Rudi Mahall - bass clarinet
Petter Hangsel - trombone
Jens Mikkel Madsen - bass
Kasper Tom Christiansen - drums
By Adam Baruch
This is the debut album by the European Jazz quintet Kasper Tom 5, led by Danish drummer / composer Kasper Tom Christiansen, with German clarinetist Rudi Mahall, Polish trumpeter Tomasz Dabrowski, Swedish trombonist Petter Hangsel and Danish bassist Jens Mikkel Madsen. Christiansen and Dabrowski are also members of the excellent Hunger Pangs trio. The album presents ten original compositions, six of which were composed by the leader and the remaining four are credited to the entire quintet.
The quintet is constantly walking on a tight rope between "usual" and "unusual", which is of course great fun. Seemingly a standard quintet and yet the brass section features a completely nonstandard bass clarinet / trumpet / trombone front line, which has a completely different sonority from a regular saxophone dominated ensemble. Seemingly playing melodies, yet there is actually more freedom and free improvisation than one might expect or even be able to hear upon the initial encounter. This stuff requires some serious listening in order to be properly digested, which is usually the case with unusual music.
With all the freedom and group improvisation involved, this music is surprisingly "easy" on the ear, mainly because it is completely non aggressive, even in the most passionate moments. The flow of the music is all natural, following a melodic theme or a harmonic sequence, often even introducing several complex intertwined leads, but always executed with grace and obvious mutual respect and understanding between the quintet members. The whole proceedings are a rare example of group members that actually complete each other rather than compete between each other. There is no obvious leader; nobody gets more solo space than anybody else, in short a wonderful unity is achieved herein.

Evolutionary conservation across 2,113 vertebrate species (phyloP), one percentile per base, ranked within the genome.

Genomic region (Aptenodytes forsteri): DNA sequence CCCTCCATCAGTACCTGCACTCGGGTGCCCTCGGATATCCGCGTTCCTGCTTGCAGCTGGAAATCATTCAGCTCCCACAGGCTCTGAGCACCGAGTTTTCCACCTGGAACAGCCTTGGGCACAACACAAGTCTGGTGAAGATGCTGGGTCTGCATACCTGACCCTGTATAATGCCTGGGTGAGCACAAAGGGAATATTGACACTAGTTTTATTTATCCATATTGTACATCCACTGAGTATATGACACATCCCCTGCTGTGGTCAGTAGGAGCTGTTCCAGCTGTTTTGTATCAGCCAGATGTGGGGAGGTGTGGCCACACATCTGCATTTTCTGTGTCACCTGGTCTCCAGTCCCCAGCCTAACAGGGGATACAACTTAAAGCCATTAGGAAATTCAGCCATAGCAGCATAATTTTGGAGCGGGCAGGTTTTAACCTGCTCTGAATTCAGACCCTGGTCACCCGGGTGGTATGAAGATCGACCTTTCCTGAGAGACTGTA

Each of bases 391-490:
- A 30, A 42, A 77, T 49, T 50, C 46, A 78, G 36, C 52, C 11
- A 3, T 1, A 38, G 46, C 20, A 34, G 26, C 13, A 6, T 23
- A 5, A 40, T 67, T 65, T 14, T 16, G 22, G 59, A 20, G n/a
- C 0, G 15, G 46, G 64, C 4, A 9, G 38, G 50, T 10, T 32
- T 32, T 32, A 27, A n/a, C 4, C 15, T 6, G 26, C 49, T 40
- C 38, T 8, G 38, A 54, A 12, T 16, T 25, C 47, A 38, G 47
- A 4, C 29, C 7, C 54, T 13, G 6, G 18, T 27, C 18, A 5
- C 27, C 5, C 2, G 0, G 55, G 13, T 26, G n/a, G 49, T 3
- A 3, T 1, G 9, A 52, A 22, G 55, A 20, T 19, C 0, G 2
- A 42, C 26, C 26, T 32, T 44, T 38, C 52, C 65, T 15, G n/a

Of course the album is also a superb display of individual skills and talents, but those can be truly appreciated only with repeated listening sessions, allowing the listener to concentrate on a specific instrumentalist rather than listen to the entire ensemble. One way or another, this album is full of wonderful moments, which are simply waiting there to be discovered.
With young European Jazz musicians like these one can look forward to the future with at least some optimism. The renaissance of ambitious music in Europe is truly heartwarming, against all odds and like an oasis in the desert of mediocrity that modern life pushes down our throats. Well done indeed!